These efforts originated with the formation of a student organization called the Pope Francis Forum for Dialogue and Diversity (PFFDD), a ministry group seeking to unify diverse groups and help create a culture of inclusion. Since its creation, PFFDD has become one of the most active student organizations in the school, a source for education, inspiration and a place of belonging for students. Educational opportunities have included a We Are Charleston presentation by authors of the book that chronicled the AME Church shooting, presentation from Holocaust survivor, Robby Weisman, and visiting with students and faculty at the As-Sabeel Academy, an Islamic K-8 school.
To institutionalize diversity as a core component of its mission, SJCS has appointed a diversity coordinator to lead the school’s diversity initiatives. In addition, staff and faculty have gone through professional development training on diversity and inclusion to help address situations that may arise within the school.
Outstanding Nonprofit Organization Award: Speaking Down Barriers
Speaking Down Barriers aims to heal racial and social division by facilitating community dialogue, training, performances and consultation for the community to learn how differences can be used as a source of collective strength.
Speaking Down Barriers offers several group sessions that focus on providing a welcoming place to reflect and discuss differences including race, gender, class, religion, national identity, and sexual orientation. Community Gathering sessions are held monthly and invite community members to discuss barriers that separate people in a transformative and healing setting. They offer two other programs, one for people of color and one for Caucasian people, to engage in dialogue focused on providing healing and education.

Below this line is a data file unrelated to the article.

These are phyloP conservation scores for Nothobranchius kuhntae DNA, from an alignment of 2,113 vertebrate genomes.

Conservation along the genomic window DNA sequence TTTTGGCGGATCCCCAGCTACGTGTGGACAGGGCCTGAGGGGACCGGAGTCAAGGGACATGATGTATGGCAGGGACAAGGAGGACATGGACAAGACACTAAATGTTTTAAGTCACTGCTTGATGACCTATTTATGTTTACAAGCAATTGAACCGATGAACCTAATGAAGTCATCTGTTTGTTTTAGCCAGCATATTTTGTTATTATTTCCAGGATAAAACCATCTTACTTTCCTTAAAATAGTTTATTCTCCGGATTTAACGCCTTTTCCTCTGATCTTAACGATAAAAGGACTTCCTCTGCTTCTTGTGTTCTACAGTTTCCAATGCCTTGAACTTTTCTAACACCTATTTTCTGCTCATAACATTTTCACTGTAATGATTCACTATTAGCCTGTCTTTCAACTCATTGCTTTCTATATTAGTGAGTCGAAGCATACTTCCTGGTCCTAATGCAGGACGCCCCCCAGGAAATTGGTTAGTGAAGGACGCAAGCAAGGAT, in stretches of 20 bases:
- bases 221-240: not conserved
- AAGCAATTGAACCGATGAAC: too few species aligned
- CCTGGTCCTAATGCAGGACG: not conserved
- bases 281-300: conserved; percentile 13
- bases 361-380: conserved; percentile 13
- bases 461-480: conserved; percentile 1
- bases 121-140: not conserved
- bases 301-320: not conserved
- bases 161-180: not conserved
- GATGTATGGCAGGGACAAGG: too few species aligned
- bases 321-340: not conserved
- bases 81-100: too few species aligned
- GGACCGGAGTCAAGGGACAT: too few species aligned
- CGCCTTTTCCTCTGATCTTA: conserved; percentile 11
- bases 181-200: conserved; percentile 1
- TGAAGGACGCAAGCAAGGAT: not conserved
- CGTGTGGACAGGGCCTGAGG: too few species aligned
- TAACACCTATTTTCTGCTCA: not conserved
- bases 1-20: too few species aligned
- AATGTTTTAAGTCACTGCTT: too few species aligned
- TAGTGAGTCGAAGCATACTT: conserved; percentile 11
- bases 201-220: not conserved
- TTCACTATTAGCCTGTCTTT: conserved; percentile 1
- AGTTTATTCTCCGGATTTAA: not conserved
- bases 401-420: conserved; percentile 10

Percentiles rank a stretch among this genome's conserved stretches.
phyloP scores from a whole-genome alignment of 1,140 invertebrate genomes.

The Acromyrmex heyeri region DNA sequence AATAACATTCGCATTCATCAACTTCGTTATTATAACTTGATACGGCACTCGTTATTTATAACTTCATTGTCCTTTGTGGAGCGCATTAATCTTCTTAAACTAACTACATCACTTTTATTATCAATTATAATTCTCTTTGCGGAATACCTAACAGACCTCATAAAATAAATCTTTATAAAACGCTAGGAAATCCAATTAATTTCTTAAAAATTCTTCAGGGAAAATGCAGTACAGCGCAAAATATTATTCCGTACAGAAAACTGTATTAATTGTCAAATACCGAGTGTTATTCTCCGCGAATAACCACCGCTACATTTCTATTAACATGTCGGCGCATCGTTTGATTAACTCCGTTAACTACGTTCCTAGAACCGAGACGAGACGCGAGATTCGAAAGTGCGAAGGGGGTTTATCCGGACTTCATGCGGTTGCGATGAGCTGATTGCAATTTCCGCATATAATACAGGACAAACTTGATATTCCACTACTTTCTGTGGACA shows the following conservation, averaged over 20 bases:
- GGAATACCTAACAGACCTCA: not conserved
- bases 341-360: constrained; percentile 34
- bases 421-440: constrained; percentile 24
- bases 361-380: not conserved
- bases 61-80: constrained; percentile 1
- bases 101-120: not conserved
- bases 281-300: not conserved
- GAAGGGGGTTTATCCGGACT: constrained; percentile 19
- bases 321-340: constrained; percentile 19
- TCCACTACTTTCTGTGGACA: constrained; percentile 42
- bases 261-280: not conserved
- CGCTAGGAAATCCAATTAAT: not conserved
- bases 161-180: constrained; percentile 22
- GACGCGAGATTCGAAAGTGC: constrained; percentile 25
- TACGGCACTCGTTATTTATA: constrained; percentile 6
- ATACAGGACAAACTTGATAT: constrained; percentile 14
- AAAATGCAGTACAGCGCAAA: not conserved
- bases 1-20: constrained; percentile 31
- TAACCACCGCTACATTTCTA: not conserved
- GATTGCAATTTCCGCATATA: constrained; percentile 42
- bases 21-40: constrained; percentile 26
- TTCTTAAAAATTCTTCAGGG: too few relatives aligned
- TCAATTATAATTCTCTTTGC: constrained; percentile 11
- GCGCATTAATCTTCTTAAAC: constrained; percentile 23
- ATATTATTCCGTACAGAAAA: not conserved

In addition, Speaking Down Barriers host a “Reading for Transformation” gathering that guides the community towards a holistic understanding of the transformation that must take place to dismantle the barriers that continue to cause divide. The last session they offer is called “No Words,” where community members come for meditation music to create art, meditate or write in the presence of others.
Speaking Down Barriers also offers two training sessions, Clergy Cohort and Intensives. Clergy Cohort training involves several full-day gatherings to enhance the transformational power of participants and local congregations within the community. Intensives delve into the structural and institutional realm of racism, the interpersonal aspects of racism and the way it lives within us as individuals.
About the Greenville Chamber
The Greenville Chamber, now in its 129th year of operation, is the largest business organization in Upstate South Carolina with over 2100 Investors supporting the vision of a globally competitive Upstate economy where businesses succeed and people prosper. For information, visit greenvillechamber.org.
About the Riley Institute at Furman
Launched in 1999, the Institute is named for former South Carolina governor and former United States Secretary of Education Richard W. (Dick) Riley.
The Riley Institute at Furman broadens student and community perspective about issues critical to South Carolina’s progress. It builds and engages present and future leaders, creates and shares data-supported information about the state’s core challenges, and links the leadership body to those solutions to drive sustainable solutions. For more information, visit riley.furman.edu.